The cabinet yesterday approved a draft deal to allow Bangladeshi private recruiting agents to send workers to Malaysia following the failure of the government-to-government (G2G) labour recruitment system.
Through the new “G2G Plus” system, a worker can get a job in the Southeast Asian nation, and the migration cost would be a maximum of Tk 37,000, Cabinet Secretary M Shafiul Alam told reporters after a meeting at the Secretariat.
The government hopes to send around 15 lakh workers to Malaysia in the next three years under a Memorandum of Understanding (MoU) to be signed with Malaysia in a month, he said.
The G2G Plus also has a provision for recruitment of Bangladeshi female workers in Malaysia, said the cabinet secretary.
Under the deal, Malaysia will recognise Bangladesh as a “source country” from where workers can be recruited in services, manufacturing, construction and plantation sectors there, said Shafiul.
Once the new deal is signed, the previous labour agreements of 2012 and the protocol of 2014 would cease to exist, he said.
Malaysian employers would pay for workers' security deposits, levies, visa fees, and health and compensation insurance.
Bangladesh and Malaysia are going for the new deal after the failure of the G2G. Only 10,000 Bangladeshi workers have so far been sent to Malaysia under the G2G since it was launched in 2012.
Industry insiders said powerful lobbies with vested interests had a part in the failure of the G2G, which led Malaysia to take an initiative in June last year for recruitment of workers through private sector.
Both the countries went for the G2G, as Bangladesh's labour relations with Malaysia had been stained with corruption, joblessness, low wage, non-payment and bad living conditions when private recruiting agents were involved in the business in 2007-08.
Involvement of too many middlemen and charging each worker around Tk 2 lakh for recruitment in Malaysia were cited as major reasons behind the problems then, which led to a ban on recruitments from Bangladesh in early 2009.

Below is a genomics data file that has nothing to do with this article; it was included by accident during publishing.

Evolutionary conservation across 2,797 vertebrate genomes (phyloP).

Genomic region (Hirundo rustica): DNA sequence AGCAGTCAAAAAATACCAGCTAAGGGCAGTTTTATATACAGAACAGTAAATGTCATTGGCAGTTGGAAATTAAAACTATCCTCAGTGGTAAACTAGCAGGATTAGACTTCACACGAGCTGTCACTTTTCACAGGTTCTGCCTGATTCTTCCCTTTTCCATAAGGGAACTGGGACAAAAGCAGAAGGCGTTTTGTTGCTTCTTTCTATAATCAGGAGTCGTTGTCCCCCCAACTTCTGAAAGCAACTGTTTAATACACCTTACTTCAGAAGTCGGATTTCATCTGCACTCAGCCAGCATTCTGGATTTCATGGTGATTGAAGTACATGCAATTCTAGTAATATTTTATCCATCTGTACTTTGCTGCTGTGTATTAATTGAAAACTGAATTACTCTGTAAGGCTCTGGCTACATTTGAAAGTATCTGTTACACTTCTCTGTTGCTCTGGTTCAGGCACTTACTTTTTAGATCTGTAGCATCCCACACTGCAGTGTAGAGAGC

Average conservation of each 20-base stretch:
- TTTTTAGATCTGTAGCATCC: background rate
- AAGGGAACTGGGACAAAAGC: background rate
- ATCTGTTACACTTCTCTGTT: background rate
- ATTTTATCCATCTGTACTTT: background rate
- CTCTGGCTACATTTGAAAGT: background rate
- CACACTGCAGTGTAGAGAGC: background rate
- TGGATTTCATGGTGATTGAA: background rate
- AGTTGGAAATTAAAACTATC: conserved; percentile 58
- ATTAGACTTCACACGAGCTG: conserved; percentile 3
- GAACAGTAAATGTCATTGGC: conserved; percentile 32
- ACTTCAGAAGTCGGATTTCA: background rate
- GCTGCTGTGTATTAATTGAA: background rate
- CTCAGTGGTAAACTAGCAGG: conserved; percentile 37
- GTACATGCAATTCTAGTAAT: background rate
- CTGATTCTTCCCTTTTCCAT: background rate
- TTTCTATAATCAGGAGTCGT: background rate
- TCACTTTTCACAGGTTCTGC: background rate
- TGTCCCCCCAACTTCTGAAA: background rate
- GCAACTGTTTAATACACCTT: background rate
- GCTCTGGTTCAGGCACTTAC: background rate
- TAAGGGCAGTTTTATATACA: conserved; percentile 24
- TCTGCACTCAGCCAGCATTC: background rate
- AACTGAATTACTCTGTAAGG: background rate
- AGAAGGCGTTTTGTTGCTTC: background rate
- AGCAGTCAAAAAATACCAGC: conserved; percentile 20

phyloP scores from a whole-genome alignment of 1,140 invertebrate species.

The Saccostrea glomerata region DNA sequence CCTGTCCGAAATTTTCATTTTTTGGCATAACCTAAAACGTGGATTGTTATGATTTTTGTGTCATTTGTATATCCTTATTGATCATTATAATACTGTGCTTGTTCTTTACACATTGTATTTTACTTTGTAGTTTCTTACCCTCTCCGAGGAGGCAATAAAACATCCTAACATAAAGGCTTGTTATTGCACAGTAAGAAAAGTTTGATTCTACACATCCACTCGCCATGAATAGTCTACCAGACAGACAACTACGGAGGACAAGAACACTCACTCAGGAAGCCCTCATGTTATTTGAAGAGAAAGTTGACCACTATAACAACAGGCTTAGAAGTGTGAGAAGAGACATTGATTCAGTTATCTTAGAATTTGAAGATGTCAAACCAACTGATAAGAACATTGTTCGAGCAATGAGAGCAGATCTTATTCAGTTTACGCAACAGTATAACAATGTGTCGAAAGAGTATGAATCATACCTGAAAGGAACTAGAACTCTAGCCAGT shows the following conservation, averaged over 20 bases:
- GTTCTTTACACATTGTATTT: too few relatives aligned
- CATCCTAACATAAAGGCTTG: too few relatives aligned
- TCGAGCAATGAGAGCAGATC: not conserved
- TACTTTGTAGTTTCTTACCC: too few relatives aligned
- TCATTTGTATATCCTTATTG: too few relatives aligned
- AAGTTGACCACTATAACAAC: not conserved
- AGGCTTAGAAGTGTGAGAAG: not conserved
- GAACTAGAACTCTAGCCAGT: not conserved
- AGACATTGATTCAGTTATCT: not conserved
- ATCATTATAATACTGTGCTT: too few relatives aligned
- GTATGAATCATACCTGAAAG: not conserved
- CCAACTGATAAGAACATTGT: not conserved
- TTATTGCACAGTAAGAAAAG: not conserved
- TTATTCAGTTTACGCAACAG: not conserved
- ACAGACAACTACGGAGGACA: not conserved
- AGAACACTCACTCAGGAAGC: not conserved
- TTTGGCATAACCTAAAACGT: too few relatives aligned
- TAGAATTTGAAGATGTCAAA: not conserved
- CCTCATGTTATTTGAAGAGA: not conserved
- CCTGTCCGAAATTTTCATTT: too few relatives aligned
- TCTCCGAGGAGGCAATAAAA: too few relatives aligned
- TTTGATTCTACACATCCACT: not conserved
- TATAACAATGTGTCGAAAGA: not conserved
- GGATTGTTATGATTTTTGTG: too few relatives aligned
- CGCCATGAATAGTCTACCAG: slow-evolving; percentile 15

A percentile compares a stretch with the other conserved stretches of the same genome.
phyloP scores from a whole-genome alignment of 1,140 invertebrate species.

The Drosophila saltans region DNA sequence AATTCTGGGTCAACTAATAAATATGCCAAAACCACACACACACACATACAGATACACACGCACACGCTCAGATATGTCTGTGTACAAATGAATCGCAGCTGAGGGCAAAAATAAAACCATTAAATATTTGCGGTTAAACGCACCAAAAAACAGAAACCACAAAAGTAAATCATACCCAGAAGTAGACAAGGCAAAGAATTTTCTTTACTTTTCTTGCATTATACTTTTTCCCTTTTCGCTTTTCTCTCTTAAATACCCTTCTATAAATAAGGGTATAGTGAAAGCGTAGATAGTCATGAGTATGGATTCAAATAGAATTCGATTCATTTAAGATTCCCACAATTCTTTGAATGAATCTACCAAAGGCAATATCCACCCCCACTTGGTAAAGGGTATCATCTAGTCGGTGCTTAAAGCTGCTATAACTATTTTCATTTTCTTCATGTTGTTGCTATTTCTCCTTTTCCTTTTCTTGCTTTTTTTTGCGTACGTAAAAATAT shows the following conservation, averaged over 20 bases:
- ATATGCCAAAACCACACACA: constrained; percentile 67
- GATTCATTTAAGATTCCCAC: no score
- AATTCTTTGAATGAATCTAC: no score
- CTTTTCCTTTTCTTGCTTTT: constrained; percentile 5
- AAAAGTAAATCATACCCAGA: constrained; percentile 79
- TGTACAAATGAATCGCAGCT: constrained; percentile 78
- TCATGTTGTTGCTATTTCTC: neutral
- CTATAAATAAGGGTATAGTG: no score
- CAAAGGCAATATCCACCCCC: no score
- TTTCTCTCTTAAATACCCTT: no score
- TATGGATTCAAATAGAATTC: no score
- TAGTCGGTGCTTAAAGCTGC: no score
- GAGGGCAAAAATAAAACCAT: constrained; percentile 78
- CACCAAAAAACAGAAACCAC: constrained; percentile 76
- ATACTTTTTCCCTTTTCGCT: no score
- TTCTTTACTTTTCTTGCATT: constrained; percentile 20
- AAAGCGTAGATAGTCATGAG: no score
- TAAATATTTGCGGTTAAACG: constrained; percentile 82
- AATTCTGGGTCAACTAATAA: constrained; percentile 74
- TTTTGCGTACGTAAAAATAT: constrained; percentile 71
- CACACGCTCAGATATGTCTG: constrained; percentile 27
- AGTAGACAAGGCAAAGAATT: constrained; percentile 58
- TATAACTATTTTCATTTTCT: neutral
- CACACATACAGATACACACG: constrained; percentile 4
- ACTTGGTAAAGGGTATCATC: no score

The recent government move to send workers to Malaysia through the private sector caused controversies with several Malaysian companies allegedly lobbying the two governments to win contracts for management and monitoring of recruitment.
The names of Bestinet, Real Time Networking and Synerflux came up prominently.
Following rights groups' criticism against Bestinet and Real Time Networking, Synerflux was reportedly short-listed by Malaysia.
Bangladesh Association of International Recruiting Agencies (Baira) raised strong objections against Synerflux, saying it would create monopoly.
On December 6 last year, the Bangladesh High Commission in Kuala Lumpur wrote to the expatriates' welfare ministry in Dhaka.
It read, “The Malaysian government will select Bangladesh Recruiting Authorities through online system supervised by a [Malaysian] company. The Bangladesh government will not have any control to ensure whether any recruiting agency will get work or not.”
Yesterday, the cabinet secretary said there would be no interference from middlemen, as Malaysia would ensure job security and other facilities for workers, and also verify the capacity of employers in Malaysia.
The workers would be sent from the jobseekers' database of the Bureau of Manpower Employment and Training. The Bangladesh mission in Kuala Lumpur would attest the workers' appointment letters, he said.
Shafiul said workers would be recruited for an initial period of three years, and it could be extended. He, however, couldn't say what the minimum wage would be.
The wages of workers would be directly sent to their bank accounts. A Joint Working Group (JWG) would be in place to conduct monitoring and protect the workers' rights and interests.
If there is any allegation, the JWG would try to settle it. If it fails, the matter would be sent to higher authorities, he said.
Baira President Abul Basher told The Daily Star that they find the draft labour deal suitable since any recruiting agent can get involved in the recruitment process.
Wishing anonymity, an official of Bangladesh expatriates' welfare ministry said the recruitment would be made online. But it was not specified whether the Malaysian government or any private firm would operate the online system.
Around 600,000 Bangladeshis are now working in Malaysia.